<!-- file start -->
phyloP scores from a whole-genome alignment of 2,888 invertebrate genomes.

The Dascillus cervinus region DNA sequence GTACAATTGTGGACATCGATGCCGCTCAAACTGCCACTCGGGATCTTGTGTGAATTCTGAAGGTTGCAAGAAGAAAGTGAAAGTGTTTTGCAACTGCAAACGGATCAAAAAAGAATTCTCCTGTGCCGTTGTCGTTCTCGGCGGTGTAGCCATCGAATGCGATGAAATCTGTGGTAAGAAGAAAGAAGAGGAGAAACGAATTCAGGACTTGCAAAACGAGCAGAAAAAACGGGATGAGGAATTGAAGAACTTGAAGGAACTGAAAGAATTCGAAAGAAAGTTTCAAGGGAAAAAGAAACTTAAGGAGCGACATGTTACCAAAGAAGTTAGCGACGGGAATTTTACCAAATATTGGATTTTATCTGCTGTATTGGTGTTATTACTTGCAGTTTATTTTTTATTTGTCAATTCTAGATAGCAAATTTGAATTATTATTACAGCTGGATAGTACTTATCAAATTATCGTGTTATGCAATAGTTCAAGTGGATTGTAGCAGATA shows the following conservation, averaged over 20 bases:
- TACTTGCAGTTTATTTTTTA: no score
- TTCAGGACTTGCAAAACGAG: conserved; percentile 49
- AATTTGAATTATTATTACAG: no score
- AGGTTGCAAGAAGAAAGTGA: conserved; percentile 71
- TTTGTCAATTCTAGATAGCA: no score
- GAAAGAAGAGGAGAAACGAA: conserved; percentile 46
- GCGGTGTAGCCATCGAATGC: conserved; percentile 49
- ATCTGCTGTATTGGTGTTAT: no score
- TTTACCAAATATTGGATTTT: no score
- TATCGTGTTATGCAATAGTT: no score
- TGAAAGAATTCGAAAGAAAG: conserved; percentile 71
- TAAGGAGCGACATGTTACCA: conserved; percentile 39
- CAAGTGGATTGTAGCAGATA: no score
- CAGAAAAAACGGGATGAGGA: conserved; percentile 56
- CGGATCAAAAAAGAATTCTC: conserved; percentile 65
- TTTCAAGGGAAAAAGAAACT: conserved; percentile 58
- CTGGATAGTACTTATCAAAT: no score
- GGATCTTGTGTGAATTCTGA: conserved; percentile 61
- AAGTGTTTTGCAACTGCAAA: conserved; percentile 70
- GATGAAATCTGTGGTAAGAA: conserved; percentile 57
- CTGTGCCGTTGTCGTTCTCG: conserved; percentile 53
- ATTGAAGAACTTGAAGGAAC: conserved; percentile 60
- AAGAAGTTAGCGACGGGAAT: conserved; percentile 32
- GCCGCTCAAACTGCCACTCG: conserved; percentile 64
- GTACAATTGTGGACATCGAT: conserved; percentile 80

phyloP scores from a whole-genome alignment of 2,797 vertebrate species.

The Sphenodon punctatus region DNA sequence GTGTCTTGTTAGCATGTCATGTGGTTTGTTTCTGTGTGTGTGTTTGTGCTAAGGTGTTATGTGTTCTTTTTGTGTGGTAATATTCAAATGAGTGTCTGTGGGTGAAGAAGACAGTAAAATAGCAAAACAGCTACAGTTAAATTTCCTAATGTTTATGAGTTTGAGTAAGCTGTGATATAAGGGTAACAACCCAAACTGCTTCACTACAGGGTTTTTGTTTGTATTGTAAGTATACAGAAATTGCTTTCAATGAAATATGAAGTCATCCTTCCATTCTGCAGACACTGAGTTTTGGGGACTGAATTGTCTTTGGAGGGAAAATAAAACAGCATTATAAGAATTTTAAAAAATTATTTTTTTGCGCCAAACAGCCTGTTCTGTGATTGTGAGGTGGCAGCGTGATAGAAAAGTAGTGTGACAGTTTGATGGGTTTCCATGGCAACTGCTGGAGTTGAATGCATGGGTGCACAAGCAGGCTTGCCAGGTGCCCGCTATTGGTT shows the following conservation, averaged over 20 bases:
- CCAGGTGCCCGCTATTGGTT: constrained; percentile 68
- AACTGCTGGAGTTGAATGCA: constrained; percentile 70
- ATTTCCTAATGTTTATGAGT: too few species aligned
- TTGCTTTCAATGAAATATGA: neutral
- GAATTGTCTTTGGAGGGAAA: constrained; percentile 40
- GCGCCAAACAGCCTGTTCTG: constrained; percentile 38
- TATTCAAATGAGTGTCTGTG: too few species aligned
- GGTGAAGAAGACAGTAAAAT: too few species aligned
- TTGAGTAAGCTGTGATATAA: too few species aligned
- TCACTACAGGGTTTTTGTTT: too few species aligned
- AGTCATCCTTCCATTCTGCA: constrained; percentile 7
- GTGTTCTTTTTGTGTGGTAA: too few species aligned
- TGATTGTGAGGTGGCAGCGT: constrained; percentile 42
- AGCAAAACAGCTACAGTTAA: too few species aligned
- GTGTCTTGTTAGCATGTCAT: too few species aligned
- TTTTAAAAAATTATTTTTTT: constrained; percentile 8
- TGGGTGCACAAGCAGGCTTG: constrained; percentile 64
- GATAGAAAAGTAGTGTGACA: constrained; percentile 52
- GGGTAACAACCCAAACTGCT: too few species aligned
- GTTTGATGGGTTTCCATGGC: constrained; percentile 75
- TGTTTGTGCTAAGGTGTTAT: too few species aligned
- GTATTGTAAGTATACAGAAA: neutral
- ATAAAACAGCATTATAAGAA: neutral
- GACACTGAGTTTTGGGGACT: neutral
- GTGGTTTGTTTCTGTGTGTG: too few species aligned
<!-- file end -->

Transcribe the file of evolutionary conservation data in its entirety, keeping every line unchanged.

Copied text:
phyloP scores from a whole-genome alignment of 2,888 invertebrate genomes.

The Dascillus cervinus region DNA sequence GTACAATTGTGGACATCGATGCCGCTCAAACTGCCACTCGGGATCTTGTGTGAATTCTGAAGGTTGCAAGAAGAAAGTGAAAGTGTTTTGCAACTGCAAACGGATCAAAAAAGAATTCTCCTGTGCCGTTGTCGTTCTCGGCGGTGTAGCCATCGAATGCGATGAAATCTGTGGTAAGAAGAAAGAAGAGGAGAAACGAATTCAGGACTTGCAAAACGAGCAGAAAAAACGGGATGAGGAATTGAAGAACTTGAAGGAACTGAAAGAATTCGAAAGAAAGTTTCAAGGGAAAAAGAAACTTAAGGAGCGACATGTTACCAAAGAAGTTAGCGACGGGAATTTTACCAAATATTGGATTTTATCTGCTGTATTGGTGTTATTACTTGCAGTTTATTTTTTATTTGTCAATTCTAGATAGCAAATTTGAATTATTATTACAGCTGGATAGTACTTATCAAATTATCGTGTTATGCAATAGTTCAAGTGGATTGTAGCAGATA shows the following conservation, averaged over 20 bases:
- TACTTGCAGTTTATTTTTTA: no score
- TTCAGGACTTGCAAAACGAG: conserved; percentile 49
- AATTTGAATTATTATTACAG: no score
- AGGTTGCAAGAAGAAAGTGA: conserved; percentile 71
- TTTGTCAATTCTAGATAGCA: no score
- GAAAGAAGAGGAGAAACGAA: conserved; percentile 46
- GCGGTGTAGCCATCGAATGC: conserved; percentile 49
- ATCTGCTGTATTGGTGTTAT: no score
- TTTACCAAATATTGGATTTT: no score
- TATCGTGTTATGCAATAGTT: no score
- TGAAAGAATTCGAAAGAAAG: conserved; percentile 71
- TAAGGAGCGACATGTTACCA: conserved; percentile 39
- CAAGTGGATTGTAGCAGATA: no score
- CAGAAAAAACGGGATGAGGA: conserved; percentile 56
- CGGATCAAAAAAGAATTCTC: conserved; percentile 65
- TTTCAAGGGAAAAAGAAACT: conserved; percentile 58
- CTGGATAGTACTTATCAAAT: no score
- GGATCTTGTGTGAATTCTGA: conserved; percentile 61
- AAGTGTTTTGCAACTGCAAA: conserved; percentile 70
- GATGAAATCTGTGGTAAGAA: conserved; percentile 57
- CTGTGCCGTTGTCGTTCTCG: conserved; percentile 53
- ATTGAAGAACTTGAAGGAAC: conserved; percentile 60
- AAGAAGTTAGCGACGGGAAT: conserved; percentile 32
- GCCGCTCAAACTGCCACTCG: conserved; percentile 64
- GTACAATTGTGGACATCGAT: conserved; percentile 80

phyloP scores from a whole-genome alignment of 2,797 vertebrate species.

The Sphenodon punctatus region DNA sequence GTGTCTTGTTAGCATGTCATGTGGTTTGTTTCTGTGTGTGTGTTTGTGCTAAGGTGTTATGTGTTCTTTTTGTGTGGTAATATTCAAATGAGTGTCTGTGGGTGAAGAAGACAGTAAAATAGCAAAACAGCTACAGTTAAATTTCCTAATGTTTATGAGTTTGAGTAAGCTGTGATATAAGGGTAACAACCCAAACTGCTTCACTACAGGGTTTTTGTTTGTATTGTAAGTATACAGAAATTGCTTTCAATGAAATATGAAGTCATCCTTCCATTCTGCAGACACTGAGTTTTGGGGACTGAATTGTCTTTGGAGGGAAAATAAAACAGCATTATAAGAATTTTAAAAAATTATTTTTTTGCGCCAAACAGCCTGTTCTGTGATTGTGAGGTGGCAGCGTGATAGAAAAGTAGTGTGACAGTTTGATGGGTTTCCATGGCAACTGCTGGAGTTGAATGCATGGGTGCACAAGCAGGCTTGCCAGGTGCCCGCTATTGGTT shows the following conservation, averaged over 20 bases:
- CCAGGTGCCCGCTATTGGTT: constrained; percentile 68
- AACTGCTGGAGTTGAATGCA: constrained; percentile 70
- ATTTCCTAATGTTTATGAGT: too few species aligned
- TTGCTTTCAATGAAATATGA: neutral
- GAATTGTCTTTGGAGGGAAA: constrained; percentile 40
- GCGCCAAACAGCCTGTTCTG: constrained; percentile 38
- TATTCAAATGAGTGTCTGTG: too few species aligned
- GGTGAAGAAGACAGTAAAAT: too few species aligned
- TTGAGTAAGCTGTGATATAA: too few species aligned
- TCACTACAGGGTTTTTGTTT: too few species aligned
- AGTCATCCTTCCATTCTGCA: constrained; percentile 7
- GTGTTCTTTTTGTGTGGTAA: too few species aligned
- TGATTGTGAGGTGGCAGCGT: constrained; percentile 42
- AGCAAAACAGCTACAGTTAA: too few species aligned
- GTGTCTTGTTAGCATGTCAT: too few species aligned
- TTTTAAAAAATTATTTTTTT: constrained; percentile 8
- TGGGTGCACAAGCAGGCTTG: constrained; percentile 64
- GATAGAAAAGTAGTGTGACA: constrained; percentile 52
- GGGTAACAACCCAAACTGCT: too few species aligned
- GTTTGATGGGTTTCCATGGC: constrained; percentile 75
- TGTTTGTGCTAAGGTGTTAT: too few species aligned
- GTATTGTAAGTATACAGAAA: neutral
- ATAAAACAGCATTATAAGAA: neutral
- GACACTGAGTTTTGGGGACT: neutral
- GTGGTTTGTTTCTGTGTGTG: too few species aligned